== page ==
Something’s cooking in Rome. An article in The Sunday Times
suggests that Pope Benedict is drawing up plans to encourage Anglicans to come home to Rome.
In my post a few days ago I noted the Pastoral Provision’s snazzy new website, and rumblings from various quarters that Rome was trying to make it as easy as possible to help disenchanted Anglicans come into full communion.
As enthusiastic as all of us converts from Anglicanism may be, there are still some huge problems. Some of the problems are practical: when Anglicans come over there are significant numbers (clergy included) who have messy marital situations to sort out. Others have been church shopping so long that their spiritual trail is covered with all sorts of complications.
These things can be sorted out, and it is to Rome’s credit that she is willing to go through the hard work to get through the problems. The real difficulties, though, are not these practical ones.
For many Anglicans the problems are two fold. First is a long standing misapprehension about the Catholic Church. Many Anglicans–laity and clergy alike–really are amazingly ignorant about the modern Catholic Church. Even if they are attracted to Catholic styles of worship, they still think the actual Catholic church is the one of their childhood nightmares–all dark cavernous churches with Italian ladies wearing mantillas muttering rosaries in front of a bank of guttering candles before a gruesome crucifix or a lurid Queen of Heaven. They imagine hatchet faced nuns and red faced Irish drunks bellowing out imprecations to ‘Jesus Mary and Joseph’. Their Protestant upbringing has taught them to regard ‘Pope’ as meaning fat, corrupt medieval pontiff with ‘nephews’ and banquets selling indulgences to build a palace for himself. They know it is not like that now, but they can’t really shake these deeply rooted impressions.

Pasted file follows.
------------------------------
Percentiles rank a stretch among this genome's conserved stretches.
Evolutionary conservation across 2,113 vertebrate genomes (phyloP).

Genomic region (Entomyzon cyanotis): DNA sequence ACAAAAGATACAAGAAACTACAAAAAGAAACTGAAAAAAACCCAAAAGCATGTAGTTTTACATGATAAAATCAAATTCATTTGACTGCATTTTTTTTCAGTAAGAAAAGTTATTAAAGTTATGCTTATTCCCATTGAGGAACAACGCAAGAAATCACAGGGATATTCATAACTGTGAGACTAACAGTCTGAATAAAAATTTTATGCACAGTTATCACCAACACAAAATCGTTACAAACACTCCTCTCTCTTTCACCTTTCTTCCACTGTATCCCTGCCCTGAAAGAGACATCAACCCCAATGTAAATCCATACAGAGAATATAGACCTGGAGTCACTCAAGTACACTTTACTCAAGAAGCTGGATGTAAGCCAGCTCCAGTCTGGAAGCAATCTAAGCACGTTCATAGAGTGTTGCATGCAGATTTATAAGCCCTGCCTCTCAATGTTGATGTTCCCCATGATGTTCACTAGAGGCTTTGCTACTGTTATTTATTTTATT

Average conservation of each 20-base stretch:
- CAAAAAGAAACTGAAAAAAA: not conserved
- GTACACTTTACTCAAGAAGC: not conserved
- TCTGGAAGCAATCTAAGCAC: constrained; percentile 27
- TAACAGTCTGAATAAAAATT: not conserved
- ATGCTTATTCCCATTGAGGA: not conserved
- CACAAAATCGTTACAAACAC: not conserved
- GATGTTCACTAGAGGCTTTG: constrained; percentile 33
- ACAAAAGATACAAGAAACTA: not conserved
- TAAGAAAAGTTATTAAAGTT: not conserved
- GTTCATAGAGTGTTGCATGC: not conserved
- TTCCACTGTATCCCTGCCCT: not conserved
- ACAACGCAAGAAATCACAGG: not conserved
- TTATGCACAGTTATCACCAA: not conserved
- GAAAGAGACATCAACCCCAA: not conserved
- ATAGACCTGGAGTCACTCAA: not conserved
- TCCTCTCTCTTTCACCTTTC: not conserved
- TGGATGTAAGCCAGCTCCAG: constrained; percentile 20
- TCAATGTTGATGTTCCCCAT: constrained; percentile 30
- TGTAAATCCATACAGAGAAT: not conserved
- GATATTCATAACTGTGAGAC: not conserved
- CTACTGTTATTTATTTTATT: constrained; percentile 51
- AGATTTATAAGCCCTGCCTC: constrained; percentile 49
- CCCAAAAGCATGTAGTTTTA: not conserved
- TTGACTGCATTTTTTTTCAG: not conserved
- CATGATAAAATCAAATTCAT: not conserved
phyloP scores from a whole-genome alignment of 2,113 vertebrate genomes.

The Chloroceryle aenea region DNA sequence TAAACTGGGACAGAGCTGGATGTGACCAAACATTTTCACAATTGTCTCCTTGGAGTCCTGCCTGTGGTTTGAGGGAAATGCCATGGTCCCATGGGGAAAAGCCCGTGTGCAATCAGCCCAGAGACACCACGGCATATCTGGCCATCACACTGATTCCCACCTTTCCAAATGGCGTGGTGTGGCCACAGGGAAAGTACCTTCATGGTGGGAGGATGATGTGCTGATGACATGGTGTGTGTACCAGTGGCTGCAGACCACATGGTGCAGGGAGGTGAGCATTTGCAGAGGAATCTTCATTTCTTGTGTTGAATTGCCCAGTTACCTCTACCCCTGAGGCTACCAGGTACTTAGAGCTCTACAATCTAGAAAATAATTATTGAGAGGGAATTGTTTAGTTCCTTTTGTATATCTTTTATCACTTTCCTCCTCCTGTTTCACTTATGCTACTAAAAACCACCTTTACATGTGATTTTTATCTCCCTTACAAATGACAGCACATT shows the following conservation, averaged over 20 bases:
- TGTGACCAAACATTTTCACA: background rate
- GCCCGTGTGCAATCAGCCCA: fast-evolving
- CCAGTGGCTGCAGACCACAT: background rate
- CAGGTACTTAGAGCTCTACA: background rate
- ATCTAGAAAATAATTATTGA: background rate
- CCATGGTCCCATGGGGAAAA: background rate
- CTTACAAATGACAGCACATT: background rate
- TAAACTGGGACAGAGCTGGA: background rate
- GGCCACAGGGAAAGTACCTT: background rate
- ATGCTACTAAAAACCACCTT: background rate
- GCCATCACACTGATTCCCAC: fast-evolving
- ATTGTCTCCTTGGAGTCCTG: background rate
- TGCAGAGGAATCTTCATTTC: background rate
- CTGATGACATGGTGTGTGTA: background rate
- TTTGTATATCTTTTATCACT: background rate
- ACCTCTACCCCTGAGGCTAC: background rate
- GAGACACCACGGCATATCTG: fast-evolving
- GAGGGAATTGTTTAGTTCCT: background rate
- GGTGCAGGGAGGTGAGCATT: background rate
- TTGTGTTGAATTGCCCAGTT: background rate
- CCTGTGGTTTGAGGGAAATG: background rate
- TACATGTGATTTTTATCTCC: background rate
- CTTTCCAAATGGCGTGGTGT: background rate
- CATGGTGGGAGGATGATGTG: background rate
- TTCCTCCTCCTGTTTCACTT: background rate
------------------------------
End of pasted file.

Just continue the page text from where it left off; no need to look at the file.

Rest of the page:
Most Anglicans simply do not have an idea what the modern Catholic Church is like. They have not read the Catechism. They have not heard of the new ecclesial movements, they are unaware of all the positive things in the Catholic Church. Ironically, they also are unaware of our own problems. They know of the pedophile scandals of course, but they aren’t aware of the dismal state of our liturgy, our brutal modern buildings, the non existent musical tradition, the lousy preaching, the shallow social gospel and the weight of poor catechesis.Most importantly, many Anglicans (despite their despair over women bishops, gay bishops and terminal theological decay) still have not faced the authority question in the Church. They hate what has happened to the Anglican Church. They can’t think of anywhere else to go in the Protestant World, so they struggle along trying to do the Protestant thing–breaking into another schism, telling themselves that they and they alone have ‘preserved the true faith’ while all the others have apostosized in some way. Many simply have not faced squarely the reasons for Anglicanism’s present meltdown. They haven’t asked themselves the big questions about ‘who says so’?
We all want more converts, but I know from working with converts for ten years in England, that becoming a Catholic because you don’t like women priests, or homosexuality or happy clappy worship isn’t good enough. Converting only out of disenchantment with your own church is not sufficient. Anglicans need to confront the claims of the Bishop of Rome and ask the serious authority questions that are demanded. The book of conversion stories I have edited called Path to Rome
considers all these things. Its worth a read!
In addition to this, it is time some of us Catholics who have converted from Anglicanism get back in touch with our Anglican friends and engage them in these very discussions. Real conversion needs work in the trenches–not just in the war rooms of the generals.
I wouldn’t be at all surprised that last week’s meeting about ‘dispensations for married clergy’ was really about how to process more married Anglican clergy applications. I think the affair with Abp. Milingo was somewhat of a smokescreen, and the real agenda was how to open wide the doors to more Anglicans worldwide.
Finally, I wouldn’t be at all surprised if the Pope, in his meeting with Williams, offers Williams a way out of his dilemna. The Vatican officials may suggest that the Anglicans actually work together with Rome to enable traditional Anglicans to come over. Wouldn’t that be the most effective thing? The Anglican authorities don’t want lots of schism. They want traditional Anglicans to find a home. Why shouldn’t they facilitate the process–even if that facilitation is done out of the public eye?
I know that when there were large numbers of converts in England ten years ago, when an Anglican priest went to see his bishop to register his intention of departing the Anglican bishop usually gave him the phone number of the Catholic bishop and wished him a fond farewell. Perhaps this informal arrangement could be regularized around the world to speed the process for all those of our separated brethren who really do belong at the high table of the wedding feast of the Lamb.